How to get started with a network consolidation project?


As more systems become IP-based, additional distributed assets need connecting and greater levels of data require transmitting, consolidating all your applications onto one network can bring a range of benefits to your organization.   

Here are our tips on how to get started: 


1) Internal Research 

This first phase is all about collecting information.  Until you have a clear line of sight of where your company is heading, how much budget is available and who you need to get on board, you will struggle to make progress with network consolidation. 

Speak to all the affected business units to a) understand which applications they will be running and their needs in terms of data capacity, latency rates and network availability and b) secure their support in a major modernization project.  


2) Identify Vendors 

Once you have a better understanding of your organization’s needs, your budget, and which applications you will need to run over an upgraded network, you can start to identify vendors with solutions which appear to suit your organization.  Some of your best resources will be out in the industry and your industry colleagues may be only too happy to give you tips or advice on how to avoid the pitfalls.  

Read up on Field Area Network and SCADA Communications case studies to find out what solutions others are using and, if you’re not already a member, join industry organizations like UTC and EPRI to obtain ideas from forums and resource libraries.


3) Distribute a Request for Information 

Pull together an outline of your needs and send an RFI to the vendors you have identified.  This process will help you clarify your shortlist of vendors who can offer you solutions which more closely meet your requirements.   As part of this process, you will need to summarize your organization’s needs, the available spectrum you have (or intend to have) and the applications you intend to run.  Find out what each vendor proposes and the reasons why they propose that solution.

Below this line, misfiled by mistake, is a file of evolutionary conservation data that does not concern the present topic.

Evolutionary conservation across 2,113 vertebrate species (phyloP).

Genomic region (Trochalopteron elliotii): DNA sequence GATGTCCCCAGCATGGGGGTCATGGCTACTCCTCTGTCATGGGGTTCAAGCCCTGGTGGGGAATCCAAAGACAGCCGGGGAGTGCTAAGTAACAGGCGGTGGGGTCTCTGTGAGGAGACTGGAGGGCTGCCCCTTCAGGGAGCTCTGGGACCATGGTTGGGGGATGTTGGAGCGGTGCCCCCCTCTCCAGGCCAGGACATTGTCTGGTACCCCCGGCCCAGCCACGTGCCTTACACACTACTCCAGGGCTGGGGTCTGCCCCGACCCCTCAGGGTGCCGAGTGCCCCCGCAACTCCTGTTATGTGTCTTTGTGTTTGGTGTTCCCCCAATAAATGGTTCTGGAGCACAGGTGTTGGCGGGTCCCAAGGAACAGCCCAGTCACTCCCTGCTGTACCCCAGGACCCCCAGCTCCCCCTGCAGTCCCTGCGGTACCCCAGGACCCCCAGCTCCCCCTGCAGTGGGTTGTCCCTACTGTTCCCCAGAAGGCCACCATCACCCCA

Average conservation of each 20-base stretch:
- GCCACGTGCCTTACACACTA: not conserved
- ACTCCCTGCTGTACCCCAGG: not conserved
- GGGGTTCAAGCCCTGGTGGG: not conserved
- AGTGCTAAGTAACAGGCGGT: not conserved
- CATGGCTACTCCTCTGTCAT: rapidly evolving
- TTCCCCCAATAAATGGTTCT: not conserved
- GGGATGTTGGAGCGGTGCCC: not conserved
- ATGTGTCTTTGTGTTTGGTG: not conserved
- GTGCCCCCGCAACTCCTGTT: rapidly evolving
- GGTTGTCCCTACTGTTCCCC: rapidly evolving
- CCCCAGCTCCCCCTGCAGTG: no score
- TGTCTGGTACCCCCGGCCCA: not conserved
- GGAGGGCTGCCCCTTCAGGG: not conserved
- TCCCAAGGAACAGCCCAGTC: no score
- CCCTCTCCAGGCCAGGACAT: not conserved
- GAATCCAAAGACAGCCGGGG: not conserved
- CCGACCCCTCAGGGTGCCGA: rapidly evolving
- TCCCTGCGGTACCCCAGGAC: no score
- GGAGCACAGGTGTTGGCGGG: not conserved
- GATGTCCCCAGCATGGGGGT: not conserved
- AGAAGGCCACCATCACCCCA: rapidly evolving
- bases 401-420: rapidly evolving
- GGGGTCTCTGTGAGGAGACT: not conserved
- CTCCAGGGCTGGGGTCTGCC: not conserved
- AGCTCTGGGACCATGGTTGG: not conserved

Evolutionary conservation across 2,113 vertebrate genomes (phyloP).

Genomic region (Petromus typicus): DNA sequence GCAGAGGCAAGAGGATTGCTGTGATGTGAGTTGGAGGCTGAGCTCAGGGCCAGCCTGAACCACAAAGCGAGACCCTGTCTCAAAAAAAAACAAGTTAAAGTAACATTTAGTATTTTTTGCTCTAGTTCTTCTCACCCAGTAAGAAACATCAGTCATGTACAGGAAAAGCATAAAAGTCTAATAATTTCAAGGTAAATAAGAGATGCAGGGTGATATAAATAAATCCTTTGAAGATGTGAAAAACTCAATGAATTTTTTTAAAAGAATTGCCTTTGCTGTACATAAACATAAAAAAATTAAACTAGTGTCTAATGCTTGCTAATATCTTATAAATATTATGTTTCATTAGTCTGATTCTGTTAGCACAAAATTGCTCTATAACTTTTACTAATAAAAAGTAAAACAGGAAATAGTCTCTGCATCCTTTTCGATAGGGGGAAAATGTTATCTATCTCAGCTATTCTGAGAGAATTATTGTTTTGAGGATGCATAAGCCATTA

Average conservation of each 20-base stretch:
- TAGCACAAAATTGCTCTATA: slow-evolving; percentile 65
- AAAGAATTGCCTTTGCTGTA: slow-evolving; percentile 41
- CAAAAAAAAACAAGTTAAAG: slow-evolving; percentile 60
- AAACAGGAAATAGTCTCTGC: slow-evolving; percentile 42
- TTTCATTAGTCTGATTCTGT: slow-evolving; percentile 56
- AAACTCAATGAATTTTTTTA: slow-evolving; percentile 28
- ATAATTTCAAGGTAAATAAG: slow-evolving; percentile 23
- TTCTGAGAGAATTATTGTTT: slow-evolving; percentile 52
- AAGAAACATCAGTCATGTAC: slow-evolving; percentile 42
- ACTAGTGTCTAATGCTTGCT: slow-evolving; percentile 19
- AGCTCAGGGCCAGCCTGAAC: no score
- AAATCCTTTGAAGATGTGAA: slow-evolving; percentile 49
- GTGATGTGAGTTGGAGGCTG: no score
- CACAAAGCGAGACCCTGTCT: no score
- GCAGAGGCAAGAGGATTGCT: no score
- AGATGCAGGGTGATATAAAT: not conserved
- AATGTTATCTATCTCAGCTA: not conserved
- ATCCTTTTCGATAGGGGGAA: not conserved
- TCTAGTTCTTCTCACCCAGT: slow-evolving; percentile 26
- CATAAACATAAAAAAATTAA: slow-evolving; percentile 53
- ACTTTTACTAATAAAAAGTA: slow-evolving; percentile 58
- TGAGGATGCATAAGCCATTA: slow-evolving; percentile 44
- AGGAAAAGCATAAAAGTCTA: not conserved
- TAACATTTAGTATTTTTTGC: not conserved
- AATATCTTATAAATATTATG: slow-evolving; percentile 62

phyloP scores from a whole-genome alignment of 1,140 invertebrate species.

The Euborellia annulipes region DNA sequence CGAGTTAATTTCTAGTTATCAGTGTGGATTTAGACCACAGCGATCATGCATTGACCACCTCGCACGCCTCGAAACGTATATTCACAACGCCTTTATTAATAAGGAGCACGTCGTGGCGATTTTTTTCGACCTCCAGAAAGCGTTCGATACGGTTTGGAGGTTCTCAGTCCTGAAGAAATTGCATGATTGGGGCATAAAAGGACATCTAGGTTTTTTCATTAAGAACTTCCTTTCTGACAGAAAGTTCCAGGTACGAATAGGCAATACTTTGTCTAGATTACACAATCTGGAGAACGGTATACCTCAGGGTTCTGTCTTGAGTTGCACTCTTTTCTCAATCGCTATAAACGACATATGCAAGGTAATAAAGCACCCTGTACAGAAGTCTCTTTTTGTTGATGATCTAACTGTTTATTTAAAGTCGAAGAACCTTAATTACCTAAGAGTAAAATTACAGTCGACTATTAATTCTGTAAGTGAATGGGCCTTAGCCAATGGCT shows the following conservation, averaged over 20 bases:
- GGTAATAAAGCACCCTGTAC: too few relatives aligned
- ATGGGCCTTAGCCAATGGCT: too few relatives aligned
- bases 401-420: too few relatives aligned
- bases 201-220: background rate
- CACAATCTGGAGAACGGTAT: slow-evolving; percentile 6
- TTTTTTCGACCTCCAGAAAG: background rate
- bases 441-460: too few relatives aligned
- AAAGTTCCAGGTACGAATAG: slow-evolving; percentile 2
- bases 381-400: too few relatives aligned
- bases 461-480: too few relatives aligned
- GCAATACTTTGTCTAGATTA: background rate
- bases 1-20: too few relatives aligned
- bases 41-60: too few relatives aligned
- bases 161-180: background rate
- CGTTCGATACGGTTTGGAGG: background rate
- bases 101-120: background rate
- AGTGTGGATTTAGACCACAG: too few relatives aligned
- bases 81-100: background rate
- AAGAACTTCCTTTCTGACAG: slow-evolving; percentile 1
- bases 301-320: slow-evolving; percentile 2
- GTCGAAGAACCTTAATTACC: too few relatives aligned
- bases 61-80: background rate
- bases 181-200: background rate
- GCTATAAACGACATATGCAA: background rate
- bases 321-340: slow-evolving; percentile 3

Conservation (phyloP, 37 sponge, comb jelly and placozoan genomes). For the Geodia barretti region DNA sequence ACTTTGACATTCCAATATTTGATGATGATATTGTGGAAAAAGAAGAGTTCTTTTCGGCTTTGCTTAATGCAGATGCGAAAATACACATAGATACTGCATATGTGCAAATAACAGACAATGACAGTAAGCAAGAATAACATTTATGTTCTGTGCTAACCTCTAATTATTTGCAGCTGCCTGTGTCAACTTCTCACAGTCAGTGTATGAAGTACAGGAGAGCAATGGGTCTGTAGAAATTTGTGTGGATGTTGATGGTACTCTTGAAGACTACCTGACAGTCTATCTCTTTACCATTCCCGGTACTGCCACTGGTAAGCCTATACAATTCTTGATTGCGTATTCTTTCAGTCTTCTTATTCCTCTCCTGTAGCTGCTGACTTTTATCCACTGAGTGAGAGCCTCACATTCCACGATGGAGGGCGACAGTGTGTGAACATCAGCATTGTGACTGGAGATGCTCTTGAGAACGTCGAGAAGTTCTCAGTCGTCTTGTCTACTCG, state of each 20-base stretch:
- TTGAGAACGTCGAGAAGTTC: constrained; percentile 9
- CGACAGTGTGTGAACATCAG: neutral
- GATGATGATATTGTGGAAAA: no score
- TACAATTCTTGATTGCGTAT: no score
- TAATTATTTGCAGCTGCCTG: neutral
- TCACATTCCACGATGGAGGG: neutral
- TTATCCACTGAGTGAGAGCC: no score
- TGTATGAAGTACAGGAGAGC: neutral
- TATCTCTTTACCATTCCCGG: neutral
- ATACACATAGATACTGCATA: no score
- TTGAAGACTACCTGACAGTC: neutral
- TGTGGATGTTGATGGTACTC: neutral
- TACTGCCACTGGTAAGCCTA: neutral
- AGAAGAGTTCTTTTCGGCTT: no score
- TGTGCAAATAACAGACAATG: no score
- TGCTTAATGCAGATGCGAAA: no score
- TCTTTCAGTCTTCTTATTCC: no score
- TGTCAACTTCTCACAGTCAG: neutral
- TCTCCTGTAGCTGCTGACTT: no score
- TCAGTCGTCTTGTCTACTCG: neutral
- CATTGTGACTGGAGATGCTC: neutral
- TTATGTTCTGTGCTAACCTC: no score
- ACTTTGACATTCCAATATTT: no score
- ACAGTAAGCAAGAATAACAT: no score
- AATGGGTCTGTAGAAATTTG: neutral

4) Testing 

If applicable, ask your shortlist of vendors to provide you with test equipment to allow you to set up a bench or lab test.  By subjecting equipment from different vendors to the same tests, you will have a better understanding of real-world performance versus quoted peak performance rates.  Key metrics to test are:

  • bandwidth
  • latency and jitter
  • software protocols used
  • serial to IP conversion
  • configuration – both remote and local (to see how smoothly the equipment will run for your operators)
  • ability to send large files simultaneously


5) Distribute a Request for Proposal 

Following the testing phase, you will then need to write an RFP which gives a detailed summary of your requirements and asks a series of comprehensive questions of the vendor.  Some organizations will use a consultancy to write and manage the RFP process for them whereas others will keep this process in-house.   


6) Determine price vs value gained 

Following the RFP process, you will have pricing information provided by your shortlisted vendors which will allow you to work out the cost to roll out each vendor’s solution.  From that information you can then determine the cost savings you can make.  These savings may occur directly (such as through the replacement of leased lines, resulting in a cessation of monthly lease fees) but may also be a bit more abstract via a boost in workflow efficiency or a reduction in losses.    

It’s at this point with all the information gathered that your organization can take the next step of selecting your vendor and kicking off the project deployment with a pilot project. 


As demonstrated, consolidating to one network will require time and effort in the research phase plus buy-in from multiple levels of your organization.  However, the resulting business transformation has the potential to impact employees throughout the organization in addition to improving grid reliability.


To download a pdf of topics to include in an RFP, please enter your details here:

  • This field is for validation purposes and should be left unchanged.